A grain of wheat is a seed which can grow into a new wheat plant, and is also the part of the wheat plant which is processed into flour. Wheat grains are generally oval shaped, although different wheats have grains that range from almost spherical to long, narrow and flattened shapes. The grain is usually between 5 and 9mm in length, weighs between 35 and 50mg and has a crease down one side where it was originally connected to the wheat flower.
The grains are commonly a red colour, although many wheats have white grains and more unusually purple, black, brown or green/grey varieties exisit. The wheat grain (or kernal) is divided into several parts, as shown in the diagram.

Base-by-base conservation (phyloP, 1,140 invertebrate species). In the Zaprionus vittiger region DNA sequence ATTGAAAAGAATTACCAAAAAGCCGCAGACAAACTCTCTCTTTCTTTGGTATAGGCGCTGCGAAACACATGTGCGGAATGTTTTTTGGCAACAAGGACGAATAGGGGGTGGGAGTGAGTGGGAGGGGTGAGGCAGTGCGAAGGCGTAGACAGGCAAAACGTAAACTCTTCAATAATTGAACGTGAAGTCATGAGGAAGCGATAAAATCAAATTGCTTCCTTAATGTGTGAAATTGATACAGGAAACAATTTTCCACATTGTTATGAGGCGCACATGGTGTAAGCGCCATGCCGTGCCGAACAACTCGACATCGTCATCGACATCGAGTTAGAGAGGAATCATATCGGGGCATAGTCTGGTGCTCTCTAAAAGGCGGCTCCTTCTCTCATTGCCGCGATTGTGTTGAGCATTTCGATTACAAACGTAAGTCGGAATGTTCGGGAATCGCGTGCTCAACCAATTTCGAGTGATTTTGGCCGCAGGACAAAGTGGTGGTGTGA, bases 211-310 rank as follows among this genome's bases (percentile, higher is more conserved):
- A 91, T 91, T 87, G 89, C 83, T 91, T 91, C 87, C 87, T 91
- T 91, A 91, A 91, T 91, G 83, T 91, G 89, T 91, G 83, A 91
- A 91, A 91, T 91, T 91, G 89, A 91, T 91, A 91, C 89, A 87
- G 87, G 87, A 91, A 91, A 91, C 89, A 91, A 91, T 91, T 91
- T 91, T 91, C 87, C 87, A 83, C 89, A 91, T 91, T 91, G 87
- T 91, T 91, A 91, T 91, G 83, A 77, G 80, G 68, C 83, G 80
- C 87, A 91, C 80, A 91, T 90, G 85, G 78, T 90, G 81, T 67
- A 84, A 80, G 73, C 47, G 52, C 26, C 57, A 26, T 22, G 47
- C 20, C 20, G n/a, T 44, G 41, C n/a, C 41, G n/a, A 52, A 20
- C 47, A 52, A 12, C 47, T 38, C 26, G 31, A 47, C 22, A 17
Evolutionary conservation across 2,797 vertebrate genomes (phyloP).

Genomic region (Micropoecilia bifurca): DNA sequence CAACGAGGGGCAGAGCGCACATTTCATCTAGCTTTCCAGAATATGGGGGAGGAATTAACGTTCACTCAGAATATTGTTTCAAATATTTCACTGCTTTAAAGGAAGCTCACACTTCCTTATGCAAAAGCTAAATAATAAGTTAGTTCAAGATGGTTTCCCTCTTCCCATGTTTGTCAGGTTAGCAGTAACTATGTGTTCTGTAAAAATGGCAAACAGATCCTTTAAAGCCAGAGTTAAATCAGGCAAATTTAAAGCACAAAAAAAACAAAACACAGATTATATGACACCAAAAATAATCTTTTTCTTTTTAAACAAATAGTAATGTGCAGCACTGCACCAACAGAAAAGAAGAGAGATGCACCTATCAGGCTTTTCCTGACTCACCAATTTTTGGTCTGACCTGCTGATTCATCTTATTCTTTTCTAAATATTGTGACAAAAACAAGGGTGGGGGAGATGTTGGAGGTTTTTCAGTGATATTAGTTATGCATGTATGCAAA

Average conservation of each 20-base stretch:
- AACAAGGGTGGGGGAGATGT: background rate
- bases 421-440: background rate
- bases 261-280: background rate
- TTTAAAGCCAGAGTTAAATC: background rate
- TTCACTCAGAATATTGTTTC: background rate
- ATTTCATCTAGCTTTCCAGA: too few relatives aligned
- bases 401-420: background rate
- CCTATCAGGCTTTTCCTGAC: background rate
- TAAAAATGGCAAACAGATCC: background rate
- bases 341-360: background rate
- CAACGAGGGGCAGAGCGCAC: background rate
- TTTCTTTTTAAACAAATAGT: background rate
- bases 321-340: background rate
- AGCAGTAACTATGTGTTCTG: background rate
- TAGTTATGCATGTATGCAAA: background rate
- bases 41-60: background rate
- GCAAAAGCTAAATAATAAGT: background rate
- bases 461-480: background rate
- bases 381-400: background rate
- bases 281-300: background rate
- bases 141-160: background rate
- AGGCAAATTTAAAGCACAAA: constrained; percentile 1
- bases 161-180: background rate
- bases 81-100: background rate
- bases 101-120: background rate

|The three main parts are:|
The outer coating or "shell" of the wheat kernel is made up of several layers. These layers protect the main part of the kernel. Bran is rich in B vitamins and minerals.
This is the main part of the wheat kernel and represents about 80% of the kernel weight. It is from this part that white flour is milled. The endosperm is rich in energy-yielding carbohydrate and important protein.
|Germ or Embryo||
This part grows into a new plant if sown. The germ lies at one end of the grain and represents only 2% of the kernel. It is a rich source of B vitamins, oil, vitamin E and natural plant fat. It needs to be removed during milling because the fat is liable to become rancid during flour storage. Wheat germ is still very valuable though and is used in many products.